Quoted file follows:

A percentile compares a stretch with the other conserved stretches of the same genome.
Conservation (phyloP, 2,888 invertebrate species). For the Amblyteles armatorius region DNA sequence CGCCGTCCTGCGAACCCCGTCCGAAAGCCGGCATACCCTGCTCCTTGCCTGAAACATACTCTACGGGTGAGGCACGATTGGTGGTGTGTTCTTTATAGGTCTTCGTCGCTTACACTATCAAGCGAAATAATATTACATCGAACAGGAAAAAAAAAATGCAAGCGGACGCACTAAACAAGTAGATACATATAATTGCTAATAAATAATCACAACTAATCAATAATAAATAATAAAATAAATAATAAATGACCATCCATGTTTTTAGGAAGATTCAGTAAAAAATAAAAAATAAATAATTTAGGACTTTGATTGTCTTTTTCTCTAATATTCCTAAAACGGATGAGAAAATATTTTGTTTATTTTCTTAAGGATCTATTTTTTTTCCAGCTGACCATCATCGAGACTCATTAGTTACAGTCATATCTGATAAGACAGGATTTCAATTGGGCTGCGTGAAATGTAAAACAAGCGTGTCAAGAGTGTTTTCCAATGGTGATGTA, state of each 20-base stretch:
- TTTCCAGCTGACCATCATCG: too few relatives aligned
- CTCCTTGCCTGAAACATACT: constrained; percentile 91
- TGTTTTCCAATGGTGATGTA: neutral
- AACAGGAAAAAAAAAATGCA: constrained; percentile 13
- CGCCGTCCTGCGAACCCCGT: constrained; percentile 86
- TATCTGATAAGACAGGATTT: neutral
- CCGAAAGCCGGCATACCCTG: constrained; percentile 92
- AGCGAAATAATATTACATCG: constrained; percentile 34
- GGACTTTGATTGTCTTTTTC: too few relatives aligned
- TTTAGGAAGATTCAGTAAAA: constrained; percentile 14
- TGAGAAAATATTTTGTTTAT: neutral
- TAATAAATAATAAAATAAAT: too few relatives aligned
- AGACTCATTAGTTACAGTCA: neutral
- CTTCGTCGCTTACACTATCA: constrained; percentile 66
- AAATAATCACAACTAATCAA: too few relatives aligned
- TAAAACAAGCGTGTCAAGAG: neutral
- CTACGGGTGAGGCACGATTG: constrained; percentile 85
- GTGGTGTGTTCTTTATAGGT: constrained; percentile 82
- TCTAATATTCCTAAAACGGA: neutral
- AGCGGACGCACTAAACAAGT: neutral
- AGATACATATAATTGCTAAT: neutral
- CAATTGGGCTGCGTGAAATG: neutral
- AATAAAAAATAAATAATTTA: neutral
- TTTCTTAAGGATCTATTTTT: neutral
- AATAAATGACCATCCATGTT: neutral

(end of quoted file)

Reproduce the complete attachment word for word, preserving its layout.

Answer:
A percentile compares a stretch with the other conserved stretches of the same genome.
Conservation (phyloP, 2,888 invertebrate species). For the Amblyteles armatorius region DNA sequence CGCCGTCCTGCGAACCCCGTCCGAAAGCCGGCATACCCTGCTCCTTGCCTGAAACATACTCTACGGGTGAGGCACGATTGGTGGTGTGTTCTTTATAGGTCTTCGTCGCTTACACTATCAAGCGAAATAATATTACATCGAACAGGAAAAAAAAAATGCAAGCGGACGCACTAAACAAGTAGATACATATAATTGCTAATAAATAATCACAACTAATCAATAATAAATAATAAAATAAATAATAAATGACCATCCATGTTTTTAGGAAGATTCAGTAAAAAATAAAAAATAAATAATTTAGGACTTTGATTGTCTTTTTCTCTAATATTCCTAAAACGGATGAGAAAATATTTTGTTTATTTTCTTAAGGATCTATTTTTTTTCCAGCTGACCATCATCGAGACTCATTAGTTACAGTCATATCTGATAAGACAGGATTTCAATTGGGCTGCGTGAAATGTAAAACAAGCGTGTCAAGAGTGTTTTCCAATGGTGATGTA, state of each 20-base stretch:
- TTTCCAGCTGACCATCATCG: too few relatives aligned
- CTCCTTGCCTGAAACATACT: constrained; percentile 91
- TGTTTTCCAATGGTGATGTA: neutral
- AACAGGAAAAAAAAAATGCA: constrained; percentile 13
- CGCCGTCCTGCGAACCCCGT: constrained; percentile 86
- TATCTGATAAGACAGGATTT: neutral
- CCGAAAGCCGGCATACCCTG: constrained; percentile 92
- AGCGAAATAATATTACATCG: constrained; percentile 34
- GGACTTTGATTGTCTTTTTC: too few relatives aligned
- TTTAGGAAGATTCAGTAAAA: constrained; percentile 14
- TGAGAAAATATTTTGTTTAT: neutral
- TAATAAATAATAAAATAAAT: too few relatives aligned
- AGACTCATTAGTTACAGTCA: neutral
- CTTCGTCGCTTACACTATCA: constrained; percentile 66
- AAATAATCACAACTAATCAA: too few relatives aligned
- TAAAACAAGCGTGTCAAGAG: neutral
- CTACGGGTGAGGCACGATTG: constrained; percentile 85
- GTGGTGTGTTCTTTATAGGT: constrained; percentile 82
- TCTAATATTCCTAAAACGGA: neutral
- AGCGGACGCACTAAACAAGT: neutral
- AGATACATATAATTGCTAAT: neutral
- CAATTGGGCTGCGTGAAATG: neutral
- AATAAAAAATAAATAATTTA: neutral
- TTTCTTAAGGATCTATTTTT: neutral
- AATAAATGACCATCCATGTT: neutral